Menstruation is not a men’s issue
The Liberal Democrats have succumbed to trans mania.
The Liberal Democrats are on a mission to put the ‘men’ into ‘menstruation’. This week, the party accepted a policy motion on period poverty for debate at its conference next month. The motion, proposed by Rebecca Jones, a 20-year-old trans activist, asserts that ‘menstruation is not just a women’s issue’. Apparently, it ‘also affects some trans and nonbinary people’.
This upside-down thinking is in keeping with Lib Dem leader Ed Davey’s belief that ‘transwomen are women’, as he stated in an interview with LBC’s Nick Ferrari earlier this year. ‘Of course’ some women have penises, he also said. Presumably, the gender-befuddled Davey also believes it follows that some ‘men’ have a muff and can menstruate.
The policy motion itself is about so-called period poverty, which has long been a talking point among bien-pensant liberals. It should go without saying that every woman and girl should be able to afford sanitary protection. Yet someone who can’t afford £5 each month to keep aunty flow contained will probably be struggling with more pressing concerns, such as being able to afford heating, eating and rent. The overarching issue here is one of grinding need, which won’t be solved with freebie towels and sanitary pads. With high-street stores closing en masse and food-bank queues growing longer, whether taxpayers should fund free sanitary protection is not an issue being discussed by most shoppers queuing in Tesco.
What’s notable about the Lib Dem motion is not that it touches on period poverty per se. Rather, it is the sly attempt to insert a trans-activist talking point into what is solely a women’s concern. The framing of the period-poverty motion as about ‘trans rights’ makes an already oblique issue even more niche. The Lib Dems might as well be medieval priests locked in an esoteric discussion about the number of angels that can dance on the head of a pin.
This motion has understandably angered some in the party. Dr Zoe Hollowood, chair of Lib Dem pressure group Liberal Voice for Women, told me: ‘If you neuter our language you disempower us politically. When women’s rights become “people’s rights” it won’t come as any surprise when “people” (ie, men) end up making all the decisions about, for example, our reproductive rights.’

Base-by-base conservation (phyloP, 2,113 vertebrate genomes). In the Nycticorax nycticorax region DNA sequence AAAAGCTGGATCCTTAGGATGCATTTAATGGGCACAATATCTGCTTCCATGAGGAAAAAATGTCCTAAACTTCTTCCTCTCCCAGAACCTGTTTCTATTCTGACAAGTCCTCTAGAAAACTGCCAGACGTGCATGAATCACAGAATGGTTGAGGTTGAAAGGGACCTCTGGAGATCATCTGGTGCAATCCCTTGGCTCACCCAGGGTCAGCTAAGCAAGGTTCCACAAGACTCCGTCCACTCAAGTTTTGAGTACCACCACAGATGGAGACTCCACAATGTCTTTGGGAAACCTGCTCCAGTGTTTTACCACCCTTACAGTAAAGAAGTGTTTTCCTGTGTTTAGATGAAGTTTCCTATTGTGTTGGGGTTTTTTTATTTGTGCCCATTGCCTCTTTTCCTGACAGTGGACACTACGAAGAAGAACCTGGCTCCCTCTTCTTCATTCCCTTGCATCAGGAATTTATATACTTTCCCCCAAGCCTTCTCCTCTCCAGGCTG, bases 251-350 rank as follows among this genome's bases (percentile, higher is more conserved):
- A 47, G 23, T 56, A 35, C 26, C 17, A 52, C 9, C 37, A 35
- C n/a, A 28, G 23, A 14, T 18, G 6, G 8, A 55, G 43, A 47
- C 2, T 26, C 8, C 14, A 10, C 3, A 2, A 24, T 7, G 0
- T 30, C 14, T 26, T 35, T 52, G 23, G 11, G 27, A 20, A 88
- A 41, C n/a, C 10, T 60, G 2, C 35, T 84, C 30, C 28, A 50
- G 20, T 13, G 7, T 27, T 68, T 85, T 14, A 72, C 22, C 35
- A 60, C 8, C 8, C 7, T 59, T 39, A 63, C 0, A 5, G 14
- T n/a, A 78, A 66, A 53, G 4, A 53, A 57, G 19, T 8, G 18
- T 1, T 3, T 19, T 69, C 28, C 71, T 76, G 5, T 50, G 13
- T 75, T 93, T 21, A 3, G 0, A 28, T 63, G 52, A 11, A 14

It is clear that an obsession with trans rights has silenced women’s voices. Women’s safety, in particular, is now routinely compromised in order to satisfy the demands of trans activists. Across the UK, male rapists have been housed in female prison estates, voyeurism has become a problem in women’s changing rooms and sexual assaults are being reported in women-only hospital wards. All of this is thanks to policies that allow men who identify as women to enter women’s spaces.
These problems are now unignorable. They have forced the Labour Party into a flailing u-turn on gender self-identification and have led to the collapse of the SNP’s flagship gender-recognition reforms. Yet it seems the Lib Dems have learned nothing from this.
After all, the bizarre period-poverty motion is part of a wider pattern within the Lib Dems. Oblivious to the writing on the wall, the Lib Dems remain wedded to policies that would bring an end to single-sex spaces and services. On its website, the party reiterates support for people being able to self-identify as the opposite sex without a medical certificate: ‘Trans people are not required to have undergone any medical or social transition to be considered trans’, it says.
What’s more, in the past few years, they have tried to create a hostile environment for gender-critical members. In 2019, Lib Dem peer Baroness Lynne Featherstone wrote that feminists who sought to exclude men who identify as trans ‘from women-only spaces’ should know their ‘views are not welcome in the Liberal Democrats’.
To that end, the Liberal Democrat leadership has repeatedly attempted to quash debate within the party. At the spring Lib Dem conference in March this year, gender-critical speakers were cut off and heckled. And when Liberal Voice for Women called for an evidence-based approach to treating gender-confused children, the motion was rejected for debate in the upcoming autumn conference, yet there will be a debate on how period poverty affects men.
As someone who’s been menstruating for longer than the Lib Dems’ Rebecca Jones has been alive, I’m confident that ‘male’ menstruation and nonbinaries on the blob are not top concerns among voters. By pursuing the mad agenda of a trans-activist minority, the Liberal Democrats are at risk of alienating long-standing supporters. It should come as no surprise if they end up virtue-signalling themselves into electoral irrelevance.
Jo Bartosch is a journalist campaigning for the rights of women and girls.
Picture by: Getty.
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